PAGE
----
Multifactor Authentication

Authentication can be accomplished with one factor, two factors, or multiple factors. Which one is the weakest level of authentication and which is the most secure and why? When would a more secure system be required? Be able to explain these multifactor authentication methods: password protection, token presence, voice biometrics, facial recognition, ocular-based methodology, hand geometry, vein recognition, fingerprint scanner, thermal image recognition, and geographical location. What are some challenges of multiple factor authentication when using biometrics? There is a lot of interesting information covered in this article that you do not need to memorize, but that you should be aware of.

5. Discussion and Future Prospects

Today, authentication matters more than ever before. In the digital era, most users will rely on biometrics in matters concerning systems security and authorization to complement the conventional passwords. Even though privacy, security, usability, and accuracy concerns are still in place, MFA becomes a system that promises the security and ease of use needed for modern users while acquiring access to sensitive data.

Without a doubt, biometrics are one of the key layers to enable the future of MFA. This functionality is often regarded not standalone but as a supplement to traditional authentication approaches like passwords, smart cards, and PINs. Combining two or more authentication mechanisms is expected to provide a higher level of security when verifying the user. The expected evolution towards MFA is rooted in the synergistic biometric systems that allow for significantly improved user experience and MFA system throughput, which would be beneficial for various applications (see Figure 9). Such systems will intelligently couple all three factor types, namely, knowledge, biometrics, and ownership.

Figure 9. Biometric MFA for the airport scenario.

Since conventional single-factor systems of today are based on only one parameter (unimodality property), if its acquisition is affected in any way (be it noise or disruption), the overall accuracy will degrade. As a reminder, collecting a single type of non-knowledge related data, e.g., biometrics, could exclude part of the user population when particular disabilities are present. Moreover, spoofing this only factor is a relatively simple task.

One of the most promising directions in MFA is behavior-based biometrics providing entirely new ways of authenticating the users. The solutions that are based on muscular memory, e.g., writing or gestures, coupled with machine learning become more prominent examples. Already today, software can extrapolate user handwriting and reach the confidence levels of above 99.97 percent. More forward-looking MFA sources to be utilized in the nearest future are heart and brain. The attractive area of ECG and EEG analysis is also expected to provide unique identification samples for each subject.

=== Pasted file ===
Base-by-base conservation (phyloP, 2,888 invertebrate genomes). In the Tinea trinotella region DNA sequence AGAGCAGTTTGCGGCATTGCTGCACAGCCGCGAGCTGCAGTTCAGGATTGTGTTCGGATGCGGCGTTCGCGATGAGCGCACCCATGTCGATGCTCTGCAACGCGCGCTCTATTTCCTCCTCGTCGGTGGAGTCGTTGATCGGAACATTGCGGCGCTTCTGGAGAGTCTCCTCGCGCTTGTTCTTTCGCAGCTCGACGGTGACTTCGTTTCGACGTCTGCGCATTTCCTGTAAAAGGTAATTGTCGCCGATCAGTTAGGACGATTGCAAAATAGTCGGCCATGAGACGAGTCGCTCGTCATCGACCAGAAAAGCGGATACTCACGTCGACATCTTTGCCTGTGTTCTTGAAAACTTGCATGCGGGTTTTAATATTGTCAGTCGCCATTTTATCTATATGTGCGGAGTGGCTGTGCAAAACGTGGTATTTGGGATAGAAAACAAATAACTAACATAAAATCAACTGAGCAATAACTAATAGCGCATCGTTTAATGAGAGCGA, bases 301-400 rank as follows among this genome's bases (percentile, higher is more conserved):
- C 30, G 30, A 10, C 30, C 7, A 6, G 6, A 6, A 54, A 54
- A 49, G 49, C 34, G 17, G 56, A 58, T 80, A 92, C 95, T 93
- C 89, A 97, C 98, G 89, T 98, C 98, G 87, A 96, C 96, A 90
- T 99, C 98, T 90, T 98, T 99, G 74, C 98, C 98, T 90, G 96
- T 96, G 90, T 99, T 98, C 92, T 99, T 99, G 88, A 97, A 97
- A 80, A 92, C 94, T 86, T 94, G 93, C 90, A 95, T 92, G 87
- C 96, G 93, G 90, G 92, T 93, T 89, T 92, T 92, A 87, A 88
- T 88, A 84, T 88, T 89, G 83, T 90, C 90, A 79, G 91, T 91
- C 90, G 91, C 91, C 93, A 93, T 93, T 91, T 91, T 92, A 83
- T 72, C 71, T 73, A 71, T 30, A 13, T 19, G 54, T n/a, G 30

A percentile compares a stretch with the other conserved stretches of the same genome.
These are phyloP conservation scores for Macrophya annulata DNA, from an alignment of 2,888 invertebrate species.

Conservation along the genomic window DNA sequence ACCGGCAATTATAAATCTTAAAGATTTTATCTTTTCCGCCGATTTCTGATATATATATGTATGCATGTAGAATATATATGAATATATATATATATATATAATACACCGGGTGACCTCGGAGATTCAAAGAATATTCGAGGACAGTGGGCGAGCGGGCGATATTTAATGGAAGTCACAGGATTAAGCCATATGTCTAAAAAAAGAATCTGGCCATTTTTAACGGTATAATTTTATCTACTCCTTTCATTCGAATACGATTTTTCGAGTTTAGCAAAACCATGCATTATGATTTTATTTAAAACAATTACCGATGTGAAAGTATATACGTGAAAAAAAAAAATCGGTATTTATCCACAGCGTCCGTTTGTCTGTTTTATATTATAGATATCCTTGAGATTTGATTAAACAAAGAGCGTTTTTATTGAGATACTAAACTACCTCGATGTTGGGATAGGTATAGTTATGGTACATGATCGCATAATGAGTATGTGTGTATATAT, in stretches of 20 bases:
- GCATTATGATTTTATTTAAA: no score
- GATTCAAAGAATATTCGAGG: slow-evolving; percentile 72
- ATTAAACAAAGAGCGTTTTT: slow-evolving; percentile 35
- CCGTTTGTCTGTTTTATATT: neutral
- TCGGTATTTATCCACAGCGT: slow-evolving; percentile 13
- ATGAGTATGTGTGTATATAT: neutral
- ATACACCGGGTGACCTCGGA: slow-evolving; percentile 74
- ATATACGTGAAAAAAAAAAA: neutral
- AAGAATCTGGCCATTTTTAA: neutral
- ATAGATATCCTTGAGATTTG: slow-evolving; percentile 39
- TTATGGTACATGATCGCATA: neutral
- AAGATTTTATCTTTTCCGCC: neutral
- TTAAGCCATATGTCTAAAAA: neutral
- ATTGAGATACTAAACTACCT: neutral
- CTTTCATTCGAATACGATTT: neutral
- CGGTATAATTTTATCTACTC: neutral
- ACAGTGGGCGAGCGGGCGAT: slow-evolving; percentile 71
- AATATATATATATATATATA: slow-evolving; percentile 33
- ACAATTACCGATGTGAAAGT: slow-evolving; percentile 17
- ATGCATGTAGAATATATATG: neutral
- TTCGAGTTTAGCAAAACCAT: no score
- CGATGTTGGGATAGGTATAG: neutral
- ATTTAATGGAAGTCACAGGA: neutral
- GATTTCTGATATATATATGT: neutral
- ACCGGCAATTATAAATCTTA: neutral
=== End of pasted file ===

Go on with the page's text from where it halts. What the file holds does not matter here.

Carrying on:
Another military-inspired research activity already shows the capability to identify the users based on the way they interact with computer. This approach takes into consideration the typing speed, typical spelling mistakes, writing rhythm, and other factors. The appropriate terminology is not settled yet, and some call this methodology Passive Biometrics, while others name it Continuous Authentication. It results in having a unique fingerprint of the user–computer interaction pattern, which is extremely difficult to replicate.

All of the discussed MFA scenarios require significant memory resources to statistically analyze the input data and store the biometric samples even if utilizing different optimization techniques. A very promising direction of the MFA development is therefore in the area of neural networks and Big Data. Here, many successful applications have been known to the community for more than a decade. Examples could be found in where conventional factors, such as iris, retina, fingerprints, etc., are considered. Utilizing neural networks for the next-generation biometrics is the most likely way to proceed due to presently high levels of the analysis complexity.

In summary, biometric technology is a prominent direction driven by the mobile device market. The number of smartphones to be sold only in the US is expected to reach 175 million units by 2018 with the corresponding market to exceed $50.6B in revenues by 2022. It is believed that a strong push towards the utilization of biometrics in many areas of life is imminent, since most of the flagman devices are already equipped with the fingerprint scanner and facial recognition technology in addition to convention PIN codes.

This work provided a systematic overview of the state-of-the-art in both technical and usability issues, as well as the major challenges in currently available MFA systems. In this study, we discussed the evolution of authentication from single- through two- and towards multi-factor systems. Primarily, we focused on the MFA factors constituting the state-of-the-art, future possible directions, respective challenges, and promising solutions. We also proposed an MFA solution based on the reversed Lagrange polynomial as an extension of Shamir's Secret Sharing scheme, which covers the cases of authenticating the user even if some of the factors are mismatched or absent. It also helps qualify the missing factors without disclosing the sensitive data to the verifier.